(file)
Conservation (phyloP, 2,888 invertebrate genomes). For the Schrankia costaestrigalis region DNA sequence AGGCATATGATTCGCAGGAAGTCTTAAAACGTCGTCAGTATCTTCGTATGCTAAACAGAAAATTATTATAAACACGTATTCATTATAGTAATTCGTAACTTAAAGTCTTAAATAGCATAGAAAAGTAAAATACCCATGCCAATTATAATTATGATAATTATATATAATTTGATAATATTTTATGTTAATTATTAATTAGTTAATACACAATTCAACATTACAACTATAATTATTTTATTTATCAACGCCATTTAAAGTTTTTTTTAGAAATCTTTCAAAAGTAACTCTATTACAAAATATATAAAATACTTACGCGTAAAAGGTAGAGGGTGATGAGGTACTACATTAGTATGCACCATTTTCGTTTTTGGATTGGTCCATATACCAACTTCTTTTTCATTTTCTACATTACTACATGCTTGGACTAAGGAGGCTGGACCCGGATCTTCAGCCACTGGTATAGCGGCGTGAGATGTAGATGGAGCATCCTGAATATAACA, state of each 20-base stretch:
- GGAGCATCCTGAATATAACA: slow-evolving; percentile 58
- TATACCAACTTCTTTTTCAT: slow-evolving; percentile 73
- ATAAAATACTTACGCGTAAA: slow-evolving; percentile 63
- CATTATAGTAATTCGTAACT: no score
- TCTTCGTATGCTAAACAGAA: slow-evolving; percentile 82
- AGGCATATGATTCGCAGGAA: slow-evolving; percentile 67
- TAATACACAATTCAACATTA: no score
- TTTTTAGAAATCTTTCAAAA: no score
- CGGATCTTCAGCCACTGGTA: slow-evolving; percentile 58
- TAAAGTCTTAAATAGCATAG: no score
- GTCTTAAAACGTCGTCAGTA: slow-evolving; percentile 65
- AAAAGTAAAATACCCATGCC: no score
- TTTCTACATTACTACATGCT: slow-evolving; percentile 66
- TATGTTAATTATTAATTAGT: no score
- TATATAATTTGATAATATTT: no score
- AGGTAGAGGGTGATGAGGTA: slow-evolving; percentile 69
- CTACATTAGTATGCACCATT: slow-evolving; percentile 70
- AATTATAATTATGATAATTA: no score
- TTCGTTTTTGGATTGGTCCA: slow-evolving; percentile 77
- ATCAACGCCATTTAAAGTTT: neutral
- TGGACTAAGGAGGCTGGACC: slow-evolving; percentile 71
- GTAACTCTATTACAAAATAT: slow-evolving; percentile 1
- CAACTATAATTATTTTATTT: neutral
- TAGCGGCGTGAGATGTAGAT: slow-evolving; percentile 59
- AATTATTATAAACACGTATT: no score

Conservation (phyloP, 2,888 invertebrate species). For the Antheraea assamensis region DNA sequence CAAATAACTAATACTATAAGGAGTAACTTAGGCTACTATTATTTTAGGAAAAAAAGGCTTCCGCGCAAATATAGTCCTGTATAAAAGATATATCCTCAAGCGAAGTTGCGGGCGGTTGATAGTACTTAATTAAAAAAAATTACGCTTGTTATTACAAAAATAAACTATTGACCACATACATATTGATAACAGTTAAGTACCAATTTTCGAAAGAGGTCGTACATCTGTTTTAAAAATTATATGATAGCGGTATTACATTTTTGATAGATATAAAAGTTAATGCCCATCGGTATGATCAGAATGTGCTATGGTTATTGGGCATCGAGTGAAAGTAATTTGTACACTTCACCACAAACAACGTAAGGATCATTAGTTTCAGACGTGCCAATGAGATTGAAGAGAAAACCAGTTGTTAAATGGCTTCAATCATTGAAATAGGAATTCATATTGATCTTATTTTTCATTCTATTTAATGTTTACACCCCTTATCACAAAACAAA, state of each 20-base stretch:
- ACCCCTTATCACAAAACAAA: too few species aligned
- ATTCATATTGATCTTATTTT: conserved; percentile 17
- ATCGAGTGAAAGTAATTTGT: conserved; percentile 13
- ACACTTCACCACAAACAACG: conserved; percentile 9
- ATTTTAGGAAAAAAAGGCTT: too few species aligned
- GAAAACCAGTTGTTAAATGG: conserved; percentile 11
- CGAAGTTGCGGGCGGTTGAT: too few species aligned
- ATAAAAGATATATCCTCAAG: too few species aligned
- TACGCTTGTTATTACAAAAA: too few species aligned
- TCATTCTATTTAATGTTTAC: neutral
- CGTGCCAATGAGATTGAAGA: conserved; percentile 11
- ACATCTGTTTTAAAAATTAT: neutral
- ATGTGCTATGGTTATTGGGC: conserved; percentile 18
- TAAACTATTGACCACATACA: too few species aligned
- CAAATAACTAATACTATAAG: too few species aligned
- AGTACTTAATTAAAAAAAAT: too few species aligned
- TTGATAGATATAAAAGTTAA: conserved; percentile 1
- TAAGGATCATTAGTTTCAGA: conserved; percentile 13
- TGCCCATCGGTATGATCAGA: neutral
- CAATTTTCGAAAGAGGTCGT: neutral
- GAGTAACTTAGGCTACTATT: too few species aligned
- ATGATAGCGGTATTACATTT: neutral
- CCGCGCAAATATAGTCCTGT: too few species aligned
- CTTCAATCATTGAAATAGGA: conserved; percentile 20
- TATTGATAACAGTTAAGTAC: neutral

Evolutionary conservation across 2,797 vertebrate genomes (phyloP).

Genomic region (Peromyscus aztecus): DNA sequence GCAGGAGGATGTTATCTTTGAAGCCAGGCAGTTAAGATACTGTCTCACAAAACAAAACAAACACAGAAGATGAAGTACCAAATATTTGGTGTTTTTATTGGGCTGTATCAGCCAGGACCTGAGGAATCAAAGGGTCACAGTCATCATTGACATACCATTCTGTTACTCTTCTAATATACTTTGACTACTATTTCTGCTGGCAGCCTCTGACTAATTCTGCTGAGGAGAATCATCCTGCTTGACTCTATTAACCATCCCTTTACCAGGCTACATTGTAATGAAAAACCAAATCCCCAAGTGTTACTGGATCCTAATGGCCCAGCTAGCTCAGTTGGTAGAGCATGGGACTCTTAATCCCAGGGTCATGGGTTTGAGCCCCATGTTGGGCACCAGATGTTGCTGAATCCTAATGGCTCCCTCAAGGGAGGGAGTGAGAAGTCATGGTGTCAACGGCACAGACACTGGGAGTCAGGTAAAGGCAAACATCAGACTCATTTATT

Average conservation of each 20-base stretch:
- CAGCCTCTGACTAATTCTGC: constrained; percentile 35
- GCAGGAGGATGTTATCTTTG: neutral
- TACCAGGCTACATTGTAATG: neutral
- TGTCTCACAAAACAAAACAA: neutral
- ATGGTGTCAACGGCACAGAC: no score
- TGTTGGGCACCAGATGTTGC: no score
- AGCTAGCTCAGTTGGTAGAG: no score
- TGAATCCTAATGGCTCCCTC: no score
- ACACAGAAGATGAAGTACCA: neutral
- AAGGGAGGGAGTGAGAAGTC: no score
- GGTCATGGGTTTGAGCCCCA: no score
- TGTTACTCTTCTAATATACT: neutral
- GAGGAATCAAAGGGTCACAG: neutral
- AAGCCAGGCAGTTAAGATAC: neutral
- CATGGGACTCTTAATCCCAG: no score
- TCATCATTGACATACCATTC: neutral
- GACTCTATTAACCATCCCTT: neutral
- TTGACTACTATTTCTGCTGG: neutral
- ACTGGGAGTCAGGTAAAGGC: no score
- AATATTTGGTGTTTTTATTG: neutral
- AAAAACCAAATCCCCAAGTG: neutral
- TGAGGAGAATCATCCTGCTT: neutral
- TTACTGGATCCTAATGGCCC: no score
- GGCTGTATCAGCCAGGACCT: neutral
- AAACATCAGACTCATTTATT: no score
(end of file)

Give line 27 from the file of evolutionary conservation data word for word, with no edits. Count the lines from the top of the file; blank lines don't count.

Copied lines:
Conservation (phyloP, 2,888 invertebrate species). For the Antheraea assamensis region DNA sequence CAAATAACTAATACTATAAGGAGTAACTTAGGCTACTATTATTTTAGGAAAAAAAGGCTTCCGCGCAAATATAGTCCTGTATAAAAGATATATCCTCAAGCGAAGTTGCGGGCGGTTGATAGTACTTAATTAAAAAAAATTACGCTTGTTATTACAAAAATAAACTATTGACCACATACATATTGATAACAGTTAAGTACCAATTTTCGAAAGAGGTCGTACATCTGTTTTAAAAATTATATGATAGCGGTATTACATTTTTGATAGATATAAAAGTTAATGCCCATCGGTATGATCAGAATGTGCTATGGTTATTGGGCATCGAGTGAAAGTAATTTGTACACTTCACCACAAACAACGTAAGGATCATTAGTTTCAGACGTGCCAATGAGATTGAAGAGAAAACCAGTTGTTAAATGGCTTCAATCATTGAAATAGGAATTCATATTGATCTTATTTTTCATTCTATTTAATGTTTACACCCCTTATCACAAAACAAA, state of each 20-base stretch: